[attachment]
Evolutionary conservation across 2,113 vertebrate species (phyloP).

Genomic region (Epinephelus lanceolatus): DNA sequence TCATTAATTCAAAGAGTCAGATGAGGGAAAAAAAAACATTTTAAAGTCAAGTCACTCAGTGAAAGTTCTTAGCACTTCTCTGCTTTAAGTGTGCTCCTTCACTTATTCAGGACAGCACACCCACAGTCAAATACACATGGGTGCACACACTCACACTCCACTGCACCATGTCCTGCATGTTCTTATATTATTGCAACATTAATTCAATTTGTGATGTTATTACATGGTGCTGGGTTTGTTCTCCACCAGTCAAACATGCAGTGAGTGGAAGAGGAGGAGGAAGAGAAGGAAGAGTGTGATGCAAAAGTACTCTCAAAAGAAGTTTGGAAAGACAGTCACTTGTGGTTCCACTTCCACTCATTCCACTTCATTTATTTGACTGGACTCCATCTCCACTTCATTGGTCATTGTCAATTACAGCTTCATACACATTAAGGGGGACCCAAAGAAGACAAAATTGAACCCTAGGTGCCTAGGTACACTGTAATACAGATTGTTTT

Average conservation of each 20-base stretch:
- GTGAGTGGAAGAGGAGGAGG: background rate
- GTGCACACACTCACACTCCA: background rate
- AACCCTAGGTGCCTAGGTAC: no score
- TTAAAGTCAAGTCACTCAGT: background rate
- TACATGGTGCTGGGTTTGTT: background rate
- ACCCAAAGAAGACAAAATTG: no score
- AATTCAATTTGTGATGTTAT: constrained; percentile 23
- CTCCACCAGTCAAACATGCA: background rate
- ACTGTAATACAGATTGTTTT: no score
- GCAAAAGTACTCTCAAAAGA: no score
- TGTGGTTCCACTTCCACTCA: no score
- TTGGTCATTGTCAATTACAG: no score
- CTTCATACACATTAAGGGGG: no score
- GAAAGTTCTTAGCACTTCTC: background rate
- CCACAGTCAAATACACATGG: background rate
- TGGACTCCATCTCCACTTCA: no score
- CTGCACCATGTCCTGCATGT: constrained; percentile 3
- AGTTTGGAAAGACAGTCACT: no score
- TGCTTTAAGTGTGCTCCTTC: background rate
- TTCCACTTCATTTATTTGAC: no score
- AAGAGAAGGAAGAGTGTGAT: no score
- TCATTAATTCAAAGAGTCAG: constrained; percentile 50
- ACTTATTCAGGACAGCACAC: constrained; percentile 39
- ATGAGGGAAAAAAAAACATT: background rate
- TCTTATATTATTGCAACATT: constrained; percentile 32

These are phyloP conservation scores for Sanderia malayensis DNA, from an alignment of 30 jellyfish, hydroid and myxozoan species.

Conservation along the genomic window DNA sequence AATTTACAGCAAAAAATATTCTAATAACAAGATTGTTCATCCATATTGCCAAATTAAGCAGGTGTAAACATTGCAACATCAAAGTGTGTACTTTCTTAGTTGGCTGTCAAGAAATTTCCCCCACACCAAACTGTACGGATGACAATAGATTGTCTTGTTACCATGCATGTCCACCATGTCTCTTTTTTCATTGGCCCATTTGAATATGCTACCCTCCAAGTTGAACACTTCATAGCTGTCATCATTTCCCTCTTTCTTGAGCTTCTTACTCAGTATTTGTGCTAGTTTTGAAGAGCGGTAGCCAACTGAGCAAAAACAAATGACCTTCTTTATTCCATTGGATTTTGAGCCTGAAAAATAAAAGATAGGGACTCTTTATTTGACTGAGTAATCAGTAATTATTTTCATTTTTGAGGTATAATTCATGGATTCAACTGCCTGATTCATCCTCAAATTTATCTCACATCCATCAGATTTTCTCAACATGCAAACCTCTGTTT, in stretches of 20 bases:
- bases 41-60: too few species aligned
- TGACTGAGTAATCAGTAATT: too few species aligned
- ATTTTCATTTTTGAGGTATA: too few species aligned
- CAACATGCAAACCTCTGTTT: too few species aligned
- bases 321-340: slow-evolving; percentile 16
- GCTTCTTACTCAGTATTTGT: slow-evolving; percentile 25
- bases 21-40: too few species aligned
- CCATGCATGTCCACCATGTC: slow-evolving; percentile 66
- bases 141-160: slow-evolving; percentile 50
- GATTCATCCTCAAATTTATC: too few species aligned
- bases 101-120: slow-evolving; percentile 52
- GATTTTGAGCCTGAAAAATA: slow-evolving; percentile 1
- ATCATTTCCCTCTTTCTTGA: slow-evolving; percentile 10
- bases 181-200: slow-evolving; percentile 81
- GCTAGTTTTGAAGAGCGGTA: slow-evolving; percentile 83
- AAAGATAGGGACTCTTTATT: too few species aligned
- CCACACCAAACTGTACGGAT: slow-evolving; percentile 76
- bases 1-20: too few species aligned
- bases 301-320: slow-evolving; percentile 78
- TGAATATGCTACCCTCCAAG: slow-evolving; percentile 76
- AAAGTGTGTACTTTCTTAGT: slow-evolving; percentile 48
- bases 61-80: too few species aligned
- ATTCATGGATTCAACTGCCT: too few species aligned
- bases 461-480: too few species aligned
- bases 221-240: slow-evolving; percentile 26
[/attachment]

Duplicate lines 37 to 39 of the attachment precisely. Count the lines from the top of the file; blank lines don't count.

- bases 21-40: too few species aligned
- CCATGCATGTCCACCATGTC: slow-evolving; percentile 66
- bases 141-160: slow-evolving; percentile 50